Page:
I think that is exactly the kind of emotional response Jesus was expecting to get from his disciples when he told them this parable about the workers in the vineyard. After all, the parables were these quirky stories that were intended to shock the hearer… and this is one of the parables that still has the capacity to shock, even after two thousand years, because so many of us can relate to the sense of injustice that the workers who had been laboring all day felt when they discovered that they were paid no more than the ones who worked for just one hour. It doesn’t seem right!
So, if this parable was intended to shock us into rethinking our attitude toward life, what is it that Jesus wants us to learn? Maybe Jesus told this parable to force us to rethink our attitude toward the work that God calls us to do. This parable isn’t just about any kind of work; it’s about God’s work. The vineyard owner represents God and the vineyard workers are us – the people God has called to do this work. Do we do this work because we love the vineyard? Or do we only do it for the reward we hope to get when the day is over? Do we do the work of God because we want our lives to bear good fruit that will bring joy and healing and forgiveness and freedom to other people? Or are we only in it for the paycheck? How many of us think that being a Christian means suffering through the misery of this life just so that we can be rewarded in the life to come?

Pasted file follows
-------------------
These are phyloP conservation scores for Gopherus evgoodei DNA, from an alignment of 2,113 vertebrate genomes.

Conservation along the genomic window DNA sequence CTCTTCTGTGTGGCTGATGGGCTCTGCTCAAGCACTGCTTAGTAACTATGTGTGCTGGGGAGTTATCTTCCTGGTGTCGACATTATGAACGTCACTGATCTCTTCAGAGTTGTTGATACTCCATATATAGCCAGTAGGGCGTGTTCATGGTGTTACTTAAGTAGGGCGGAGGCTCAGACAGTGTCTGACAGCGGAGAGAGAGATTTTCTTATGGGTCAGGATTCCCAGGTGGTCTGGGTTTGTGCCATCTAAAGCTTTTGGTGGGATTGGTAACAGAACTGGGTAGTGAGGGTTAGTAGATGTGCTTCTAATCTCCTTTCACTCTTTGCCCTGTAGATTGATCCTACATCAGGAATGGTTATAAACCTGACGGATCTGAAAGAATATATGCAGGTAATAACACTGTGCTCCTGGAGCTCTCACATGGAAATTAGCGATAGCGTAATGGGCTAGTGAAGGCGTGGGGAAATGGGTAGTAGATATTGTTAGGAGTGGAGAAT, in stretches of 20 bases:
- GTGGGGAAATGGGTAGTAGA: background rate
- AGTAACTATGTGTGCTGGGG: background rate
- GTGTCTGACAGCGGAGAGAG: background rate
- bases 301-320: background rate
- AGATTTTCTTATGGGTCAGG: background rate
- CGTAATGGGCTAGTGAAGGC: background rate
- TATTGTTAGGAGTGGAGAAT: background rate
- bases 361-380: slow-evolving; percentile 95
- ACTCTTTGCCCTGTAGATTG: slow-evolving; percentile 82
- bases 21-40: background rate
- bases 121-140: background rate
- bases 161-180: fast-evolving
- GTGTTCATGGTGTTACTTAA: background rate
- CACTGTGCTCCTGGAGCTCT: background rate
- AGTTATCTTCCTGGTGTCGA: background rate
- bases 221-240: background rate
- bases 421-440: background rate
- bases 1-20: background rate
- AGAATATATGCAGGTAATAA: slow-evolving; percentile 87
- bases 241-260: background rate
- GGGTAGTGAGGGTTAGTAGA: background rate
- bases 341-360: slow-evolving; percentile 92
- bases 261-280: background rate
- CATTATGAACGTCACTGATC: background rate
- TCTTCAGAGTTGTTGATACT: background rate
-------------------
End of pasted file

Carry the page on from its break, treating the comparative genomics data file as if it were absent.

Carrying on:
Saint Augustine, the great theologian of the church, once prayed: “Lord, make me a better person… but not quite yet.” In other words, he wanted a few more years to indulge himself before giving it all up to follow Christ. For those of us who are inclined to think like Augustine, this parable challenges us to examine our attitude toward the life God has called us to live.
What if the Christian life is not something tedious and oppressive that we endure in order to get into heaven? What if the Christian life is itself the reward? Living a life of praise and thanksgiving; loving our neighbor; welcoming the outcast; freeing those who are enslaved to fear; healing those who have been crushed by social forces beyond their control… Do we feel called to do these things just so we can have a McMansion in heaven? Or do we seek to do them because they are rewarding in and of themselves.